As a member of the Congressional Animal Protection Caucus and a proud recipient of the Humane Society of the United States’ Humane Champion Award for my leadership on animal protection legislation, I have been working in Congress to prevent animal cruelty and abuse and protect rare wildlife species from extinction.
Protecting Primates and Great Apes
In the wild, great apes such as the chimpanzee, bonobo, gorilla and orangutan establish lifelong friendships, hold strong family devotion, display emotional and social expression and travel miles every day. They are highly intelligent animals with complex social and psychological needs. I have been moved by the sophisticated social and emotional capacity chimpanzees exhibit and believe we have an obligation to do all we can to protect their welfare. Unfortunately, great apes used in research are deprived of the interactions they require for their psychological well-being. This is particularly heart-wrenching because experts agree that chimps and their relatives are not needed for the development of human therapies. I was delighted that the National Institutes of Health (NIH) agreed to retire most of their research chimps and greatly strengthen the criteria it will use in funding future investigations. I look forward to working with NIH to facilitate the transfer of chimps into the sanctuary system, and I will continue to explore the impact these new public regulations have on the private sector throughout the 114th Congress (2015-16).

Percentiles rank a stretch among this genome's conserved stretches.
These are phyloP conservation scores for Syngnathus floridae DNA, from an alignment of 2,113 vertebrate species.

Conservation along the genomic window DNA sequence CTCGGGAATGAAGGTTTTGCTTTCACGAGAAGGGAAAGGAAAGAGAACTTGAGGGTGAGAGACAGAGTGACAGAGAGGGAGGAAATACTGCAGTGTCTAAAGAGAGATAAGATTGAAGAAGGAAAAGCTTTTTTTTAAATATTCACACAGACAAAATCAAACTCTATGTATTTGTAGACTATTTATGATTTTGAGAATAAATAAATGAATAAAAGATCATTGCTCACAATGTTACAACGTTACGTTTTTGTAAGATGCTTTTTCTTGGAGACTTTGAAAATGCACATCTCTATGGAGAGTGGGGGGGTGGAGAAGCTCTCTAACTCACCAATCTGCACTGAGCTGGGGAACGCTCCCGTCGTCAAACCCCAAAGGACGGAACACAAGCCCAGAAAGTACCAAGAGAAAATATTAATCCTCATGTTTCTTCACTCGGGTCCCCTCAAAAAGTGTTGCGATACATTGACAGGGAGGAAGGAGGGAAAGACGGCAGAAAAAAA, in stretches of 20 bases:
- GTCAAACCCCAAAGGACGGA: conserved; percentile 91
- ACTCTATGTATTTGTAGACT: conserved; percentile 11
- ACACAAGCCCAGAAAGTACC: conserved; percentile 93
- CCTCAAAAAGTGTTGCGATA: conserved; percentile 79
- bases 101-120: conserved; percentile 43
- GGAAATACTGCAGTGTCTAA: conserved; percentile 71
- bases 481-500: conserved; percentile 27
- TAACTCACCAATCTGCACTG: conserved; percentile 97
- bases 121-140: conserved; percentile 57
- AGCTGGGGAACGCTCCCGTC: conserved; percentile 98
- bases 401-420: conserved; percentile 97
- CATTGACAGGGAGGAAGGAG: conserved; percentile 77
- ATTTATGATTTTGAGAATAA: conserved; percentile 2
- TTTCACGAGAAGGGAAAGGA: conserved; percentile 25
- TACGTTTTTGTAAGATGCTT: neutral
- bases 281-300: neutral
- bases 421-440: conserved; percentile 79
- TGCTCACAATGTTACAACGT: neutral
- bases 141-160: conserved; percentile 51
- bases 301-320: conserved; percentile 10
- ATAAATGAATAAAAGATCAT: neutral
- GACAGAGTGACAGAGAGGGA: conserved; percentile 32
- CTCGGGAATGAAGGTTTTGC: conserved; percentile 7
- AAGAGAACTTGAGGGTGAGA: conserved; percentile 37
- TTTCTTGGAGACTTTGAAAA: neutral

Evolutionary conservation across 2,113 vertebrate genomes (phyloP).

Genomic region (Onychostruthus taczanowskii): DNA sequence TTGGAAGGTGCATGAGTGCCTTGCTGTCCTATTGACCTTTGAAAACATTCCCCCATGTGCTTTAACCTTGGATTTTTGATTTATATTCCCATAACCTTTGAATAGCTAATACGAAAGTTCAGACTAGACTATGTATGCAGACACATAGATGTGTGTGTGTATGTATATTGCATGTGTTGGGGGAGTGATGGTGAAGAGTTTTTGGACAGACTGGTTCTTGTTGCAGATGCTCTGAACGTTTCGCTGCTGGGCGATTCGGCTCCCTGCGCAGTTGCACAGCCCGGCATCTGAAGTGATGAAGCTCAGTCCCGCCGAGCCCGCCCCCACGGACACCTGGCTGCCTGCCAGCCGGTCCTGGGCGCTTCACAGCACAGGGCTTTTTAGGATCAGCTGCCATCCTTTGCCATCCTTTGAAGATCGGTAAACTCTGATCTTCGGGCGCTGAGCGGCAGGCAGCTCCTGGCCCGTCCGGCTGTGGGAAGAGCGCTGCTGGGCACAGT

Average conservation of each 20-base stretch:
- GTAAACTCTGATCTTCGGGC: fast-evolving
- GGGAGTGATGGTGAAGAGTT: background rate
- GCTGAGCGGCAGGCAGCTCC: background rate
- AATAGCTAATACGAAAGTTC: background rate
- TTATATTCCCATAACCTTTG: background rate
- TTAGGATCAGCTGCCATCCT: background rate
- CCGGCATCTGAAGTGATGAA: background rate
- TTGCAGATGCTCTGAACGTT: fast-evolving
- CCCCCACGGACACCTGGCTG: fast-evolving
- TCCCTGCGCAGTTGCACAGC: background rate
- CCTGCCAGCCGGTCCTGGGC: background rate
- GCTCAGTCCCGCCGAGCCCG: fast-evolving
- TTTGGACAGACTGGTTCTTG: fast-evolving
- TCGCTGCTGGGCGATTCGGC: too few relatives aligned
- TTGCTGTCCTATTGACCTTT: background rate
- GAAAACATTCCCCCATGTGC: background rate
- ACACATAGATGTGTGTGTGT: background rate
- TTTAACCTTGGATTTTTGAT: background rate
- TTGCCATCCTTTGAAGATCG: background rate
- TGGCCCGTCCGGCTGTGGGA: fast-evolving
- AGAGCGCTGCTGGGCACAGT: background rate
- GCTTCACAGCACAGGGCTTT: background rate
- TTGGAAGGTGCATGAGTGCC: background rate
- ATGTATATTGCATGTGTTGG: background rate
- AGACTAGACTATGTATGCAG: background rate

Ending Horse Slaughter
I have long championed legislation that would bar transport, possession, purchase or sale of horses that are slaughtered each year for human food. These horses can endure pain, fear and suffering before being slaughtered, often unbeknownst to their owners. Although for many years, Congress had forbidden the Agriculture Department from inspecting U.S. horse slaughterhouses, effectively banning domestic horse slaughter, FY2013 and FY2014 Agriculture Appropriations bills did not include this provision. Fortunately, the omnibus appropriations legislation passed at the close of last Congress restored the ban on federal funding for inspections. I have long supported a permanent statutory ban on horse slaughter and the export of horses for slaughter, and I look forward to continuing the effort this session.